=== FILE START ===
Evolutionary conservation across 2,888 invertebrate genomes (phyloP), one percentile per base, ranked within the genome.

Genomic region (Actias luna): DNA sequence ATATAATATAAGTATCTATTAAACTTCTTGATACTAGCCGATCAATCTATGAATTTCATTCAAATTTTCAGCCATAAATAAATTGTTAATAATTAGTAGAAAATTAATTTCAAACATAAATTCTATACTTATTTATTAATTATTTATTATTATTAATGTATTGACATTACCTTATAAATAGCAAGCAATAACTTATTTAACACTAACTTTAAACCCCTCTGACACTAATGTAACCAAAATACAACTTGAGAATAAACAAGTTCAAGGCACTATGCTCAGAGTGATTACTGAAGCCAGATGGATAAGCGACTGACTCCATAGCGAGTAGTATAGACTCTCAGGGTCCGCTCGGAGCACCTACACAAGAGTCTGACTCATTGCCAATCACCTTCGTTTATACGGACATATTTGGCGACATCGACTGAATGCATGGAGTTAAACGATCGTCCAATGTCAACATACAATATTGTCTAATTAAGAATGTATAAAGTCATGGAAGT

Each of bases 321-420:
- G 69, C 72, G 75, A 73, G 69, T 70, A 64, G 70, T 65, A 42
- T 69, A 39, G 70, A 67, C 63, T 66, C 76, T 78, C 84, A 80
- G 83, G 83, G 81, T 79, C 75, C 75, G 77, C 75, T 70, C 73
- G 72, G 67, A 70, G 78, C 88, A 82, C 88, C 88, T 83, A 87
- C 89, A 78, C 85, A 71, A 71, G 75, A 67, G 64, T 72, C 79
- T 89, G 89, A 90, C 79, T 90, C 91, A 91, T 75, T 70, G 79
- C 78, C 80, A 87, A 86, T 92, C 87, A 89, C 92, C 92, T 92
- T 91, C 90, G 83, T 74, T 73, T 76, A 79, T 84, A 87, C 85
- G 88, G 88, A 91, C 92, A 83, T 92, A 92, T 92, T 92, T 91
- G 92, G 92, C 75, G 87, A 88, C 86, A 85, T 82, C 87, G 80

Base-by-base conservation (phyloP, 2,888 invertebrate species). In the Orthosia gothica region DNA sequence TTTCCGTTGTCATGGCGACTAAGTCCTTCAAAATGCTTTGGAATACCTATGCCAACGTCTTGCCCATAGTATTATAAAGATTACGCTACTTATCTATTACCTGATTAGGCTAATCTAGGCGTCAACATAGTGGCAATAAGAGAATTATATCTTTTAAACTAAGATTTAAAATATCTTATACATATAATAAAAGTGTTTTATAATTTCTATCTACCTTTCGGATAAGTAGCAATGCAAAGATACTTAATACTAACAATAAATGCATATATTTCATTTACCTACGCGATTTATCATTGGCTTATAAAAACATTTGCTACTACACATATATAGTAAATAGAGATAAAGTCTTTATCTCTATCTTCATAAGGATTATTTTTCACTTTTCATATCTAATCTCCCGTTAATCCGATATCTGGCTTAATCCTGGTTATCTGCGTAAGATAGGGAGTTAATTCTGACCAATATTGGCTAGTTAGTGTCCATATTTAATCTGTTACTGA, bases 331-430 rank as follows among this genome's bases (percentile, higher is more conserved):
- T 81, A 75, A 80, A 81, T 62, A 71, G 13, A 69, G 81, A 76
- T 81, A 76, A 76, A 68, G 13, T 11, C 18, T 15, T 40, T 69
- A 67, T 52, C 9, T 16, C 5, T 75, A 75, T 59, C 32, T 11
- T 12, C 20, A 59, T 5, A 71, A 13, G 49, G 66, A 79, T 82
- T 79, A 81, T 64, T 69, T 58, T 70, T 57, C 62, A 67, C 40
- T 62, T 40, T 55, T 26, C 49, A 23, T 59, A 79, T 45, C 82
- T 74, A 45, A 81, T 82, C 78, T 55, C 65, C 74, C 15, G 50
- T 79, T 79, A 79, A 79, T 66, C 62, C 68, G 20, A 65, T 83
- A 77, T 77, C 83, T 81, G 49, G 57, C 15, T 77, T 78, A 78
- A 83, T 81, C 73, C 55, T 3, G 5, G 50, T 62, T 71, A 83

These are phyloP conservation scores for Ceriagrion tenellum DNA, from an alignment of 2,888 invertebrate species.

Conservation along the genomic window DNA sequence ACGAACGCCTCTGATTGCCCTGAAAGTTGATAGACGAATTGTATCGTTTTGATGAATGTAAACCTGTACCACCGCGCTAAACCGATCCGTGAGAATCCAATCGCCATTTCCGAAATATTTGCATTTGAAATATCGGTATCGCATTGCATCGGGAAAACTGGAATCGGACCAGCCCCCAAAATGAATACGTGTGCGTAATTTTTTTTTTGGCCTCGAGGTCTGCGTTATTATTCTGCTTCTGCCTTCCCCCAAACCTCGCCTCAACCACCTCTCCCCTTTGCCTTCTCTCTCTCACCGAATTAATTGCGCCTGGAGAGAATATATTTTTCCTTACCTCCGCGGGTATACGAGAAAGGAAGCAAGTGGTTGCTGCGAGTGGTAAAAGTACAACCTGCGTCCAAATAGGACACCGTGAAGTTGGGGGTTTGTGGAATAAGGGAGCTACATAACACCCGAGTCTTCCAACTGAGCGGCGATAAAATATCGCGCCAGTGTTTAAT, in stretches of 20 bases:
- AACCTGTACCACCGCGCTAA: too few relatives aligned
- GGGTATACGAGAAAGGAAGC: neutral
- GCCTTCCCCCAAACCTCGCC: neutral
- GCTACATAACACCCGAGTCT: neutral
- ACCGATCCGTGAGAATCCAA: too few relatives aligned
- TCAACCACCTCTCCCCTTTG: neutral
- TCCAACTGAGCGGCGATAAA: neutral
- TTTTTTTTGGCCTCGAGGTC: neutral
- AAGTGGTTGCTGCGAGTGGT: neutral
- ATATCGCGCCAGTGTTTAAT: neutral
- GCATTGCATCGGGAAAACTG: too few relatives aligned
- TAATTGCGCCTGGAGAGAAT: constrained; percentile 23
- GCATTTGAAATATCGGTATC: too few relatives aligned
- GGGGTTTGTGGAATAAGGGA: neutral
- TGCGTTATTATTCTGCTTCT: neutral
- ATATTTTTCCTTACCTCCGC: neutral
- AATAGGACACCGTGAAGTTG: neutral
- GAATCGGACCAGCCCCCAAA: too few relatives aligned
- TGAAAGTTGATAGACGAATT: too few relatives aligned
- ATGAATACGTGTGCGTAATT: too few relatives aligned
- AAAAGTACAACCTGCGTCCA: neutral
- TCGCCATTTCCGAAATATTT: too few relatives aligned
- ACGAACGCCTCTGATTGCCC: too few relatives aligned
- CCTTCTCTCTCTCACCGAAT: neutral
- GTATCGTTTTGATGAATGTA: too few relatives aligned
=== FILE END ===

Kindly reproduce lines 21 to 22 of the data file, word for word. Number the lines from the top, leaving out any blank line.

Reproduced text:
- T 74, A 45, A 81, T 82, C 78, T 55, C 65, C 74, C 15, G 50
- T 79, T 79, A 79, A 79, T 66, C 62, C 68, G 20, A 65, T 83